Russell Martin signed with the Pittsburgh Pirates this offseason for $15 Million over 2 years. At first, the deal looked like it left the New York Yankees without a catcher and stuck the Pirates with an expensive one who hasn’t hit over .250 since 2008. Martin is no longer the offensive force that he was when he was a 24 year old with Vin Scully calling his home games, but don’t tell me he’s not valuable.
Last night’s 6-2 Pirates win in Pittsburgh’s first playoff game in over 20 years was spectacular. The home crowd rattled Johnny Cuee-too and provided enough energy to power all the steel mills in Pittsburgh (that were operational that last time the Pirates were in the postseason) and left some questioning how exactly to quantify home field advantage. From Jonah Kehri’s piece at grantland.com:
We’re zealots about trying to quantify everything that can possibly be quantified in baseball. But figuring out how much the raucous home crowd might have helped the Pirates (or if it helped them at all) is a pretty tall order. Per ESPN Stats & Info, home teams win 54.2 percent of the time in the MLB regular season and 54.3 percent of the time in the postseason. Is there any way we can come up with a metric that measures average and peak stadium decibel levels during playoff games and how those correlate to win-loss record? Not even really kidding here.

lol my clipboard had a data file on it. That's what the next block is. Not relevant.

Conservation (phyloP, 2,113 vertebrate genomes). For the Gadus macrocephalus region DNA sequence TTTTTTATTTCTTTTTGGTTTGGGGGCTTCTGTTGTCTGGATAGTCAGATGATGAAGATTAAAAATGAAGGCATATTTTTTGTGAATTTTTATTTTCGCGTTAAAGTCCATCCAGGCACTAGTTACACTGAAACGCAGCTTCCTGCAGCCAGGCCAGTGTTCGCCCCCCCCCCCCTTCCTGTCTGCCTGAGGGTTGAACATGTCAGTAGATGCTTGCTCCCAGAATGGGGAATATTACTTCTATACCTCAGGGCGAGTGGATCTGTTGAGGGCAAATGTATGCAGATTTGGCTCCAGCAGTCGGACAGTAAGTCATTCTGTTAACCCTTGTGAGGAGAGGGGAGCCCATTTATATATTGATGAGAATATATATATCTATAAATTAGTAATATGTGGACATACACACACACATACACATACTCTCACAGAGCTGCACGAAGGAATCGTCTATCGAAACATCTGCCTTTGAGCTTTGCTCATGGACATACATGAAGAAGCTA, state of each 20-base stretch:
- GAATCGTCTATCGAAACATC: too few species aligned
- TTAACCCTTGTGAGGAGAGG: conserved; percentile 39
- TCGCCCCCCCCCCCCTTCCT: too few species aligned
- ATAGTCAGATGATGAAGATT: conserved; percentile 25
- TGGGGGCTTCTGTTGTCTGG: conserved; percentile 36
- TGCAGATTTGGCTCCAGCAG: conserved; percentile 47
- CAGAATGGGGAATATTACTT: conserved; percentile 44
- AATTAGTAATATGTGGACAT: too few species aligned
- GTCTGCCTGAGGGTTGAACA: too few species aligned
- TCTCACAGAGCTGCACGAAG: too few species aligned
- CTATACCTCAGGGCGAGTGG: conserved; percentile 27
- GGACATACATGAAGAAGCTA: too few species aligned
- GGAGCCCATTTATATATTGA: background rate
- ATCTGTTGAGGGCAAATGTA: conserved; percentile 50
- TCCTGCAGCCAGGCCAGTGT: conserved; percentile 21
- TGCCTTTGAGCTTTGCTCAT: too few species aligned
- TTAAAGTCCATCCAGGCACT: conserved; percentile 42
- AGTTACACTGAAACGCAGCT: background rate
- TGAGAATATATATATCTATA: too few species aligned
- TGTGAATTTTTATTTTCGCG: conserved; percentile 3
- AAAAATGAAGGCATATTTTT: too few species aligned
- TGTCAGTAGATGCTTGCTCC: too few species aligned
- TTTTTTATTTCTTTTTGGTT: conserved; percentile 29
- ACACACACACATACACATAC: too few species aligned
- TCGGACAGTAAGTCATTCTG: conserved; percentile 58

As interesting as such a study might be, it’s not always sheer decibel level that influence outcomes. The right jab or remark in an otherwise silent high school gym can send a star player into a tailspin of mediocrity. I imagine pro players are similarly vulnerable in an otherwise quiet stadium.
But last night’s crowd in Pittsburgh highlighted everything that has been lacking in the new Yankee Stadium: the fervor of a crowd genuinely invested in the outcome. Russell Martin was thanking his lucky stars he opted out of New York.